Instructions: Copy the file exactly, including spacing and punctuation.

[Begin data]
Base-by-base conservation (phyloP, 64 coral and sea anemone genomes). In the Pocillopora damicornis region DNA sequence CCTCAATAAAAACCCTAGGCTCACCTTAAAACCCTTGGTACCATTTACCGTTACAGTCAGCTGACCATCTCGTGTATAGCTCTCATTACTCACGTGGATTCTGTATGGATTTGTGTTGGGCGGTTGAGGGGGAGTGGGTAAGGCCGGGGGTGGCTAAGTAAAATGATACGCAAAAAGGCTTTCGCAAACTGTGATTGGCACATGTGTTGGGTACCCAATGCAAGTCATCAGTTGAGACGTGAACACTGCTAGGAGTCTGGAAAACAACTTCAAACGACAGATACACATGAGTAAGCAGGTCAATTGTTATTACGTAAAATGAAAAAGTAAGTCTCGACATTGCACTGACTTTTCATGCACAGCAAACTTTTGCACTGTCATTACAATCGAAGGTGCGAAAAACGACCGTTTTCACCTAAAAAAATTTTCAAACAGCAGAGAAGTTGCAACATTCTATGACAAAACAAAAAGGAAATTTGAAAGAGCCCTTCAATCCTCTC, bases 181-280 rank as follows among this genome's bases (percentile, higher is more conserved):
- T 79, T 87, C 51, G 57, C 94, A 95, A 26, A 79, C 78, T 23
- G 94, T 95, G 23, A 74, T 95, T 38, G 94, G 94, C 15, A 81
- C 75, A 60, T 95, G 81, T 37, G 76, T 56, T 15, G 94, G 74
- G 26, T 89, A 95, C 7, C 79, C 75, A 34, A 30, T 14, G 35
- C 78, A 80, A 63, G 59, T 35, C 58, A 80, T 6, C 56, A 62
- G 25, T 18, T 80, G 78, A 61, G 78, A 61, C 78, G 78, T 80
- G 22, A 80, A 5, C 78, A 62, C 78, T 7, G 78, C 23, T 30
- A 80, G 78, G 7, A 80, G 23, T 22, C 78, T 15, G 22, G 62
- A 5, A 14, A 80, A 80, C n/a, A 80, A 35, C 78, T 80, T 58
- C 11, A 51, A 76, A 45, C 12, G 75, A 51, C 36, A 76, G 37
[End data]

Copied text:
Base-by-base conservation (phyloP, 64 coral and sea anemone genomes). In the Pocillopora damicornis region DNA sequence CCTCAATAAAAACCCTAGGCTCACCTTAAAACCCTTGGTACCATTTACCGTTACAGTCAGCTGACCATCTCGTGTATAGCTCTCATTACTCACGTGGATTCTGTATGGATTTGTGTTGGGCGGTTGAGGGGGAGTGGGTAAGGCCGGGGGTGGCTAAGTAAAATGATACGCAAAAAGGCTTTCGCAAACTGTGATTGGCACATGTGTTGGGTACCCAATGCAAGTCATCAGTTGAGACGTGAACACTGCTAGGAGTCTGGAAAACAACTTCAAACGACAGATACACATGAGTAAGCAGGTCAATTGTTATTACGTAAAATGAAAAAGTAAGTCTCGACATTGCACTGACTTTTCATGCACAGCAAACTTTTGCACTGTCATTACAATCGAAGGTGCGAAAAACGACCGTTTTCACCTAAAAAAATTTTCAAACAGCAGAGAAGTTGCAACATTCTATGACAAAACAAAAAGGAAATTTGAAAGAGCCCTTCAATCCTCTC, bases 181-280 rank as follows among this genome's bases (percentile, higher is more conserved):
- T 79, T 87, C 51, G 57, C 94, A 95, A 26, A 79, C 78, T 23
- G 94, T 95, G 23, A 74, T 95, T 38, G 94, G 94, C 15, A 81
- C 75, A 60, T 95, G 81, T 37, G 76, T 56, T 15, G 94, G 74
- G 26, T 89, A 95, C 7, C 79, C 75, A 34, A 30, T 14, G 35
- C 78, A 80, A 63, G 59, T 35, C 58, A 80, T 6, C 56, A 62
- G 25, T 18, T 80, G 78, A 61, G 78, A 61, C 78, G 78, T 80
- G 22, A 80, A 5, C 78, A 62, C 78, T 7, G 78, C 23, T 30
- A 80, G 78, G 7, A 80, G 23, T 22, C 78, T 15, G 22, G 62
- A 5, A 14, A 80, A 80, C n/a, A 80, A 35, C 78, T 80, T 58
- C 11, A 51, A 76, A 45, C 12, G 75, A 51, C 36, A 76, G 37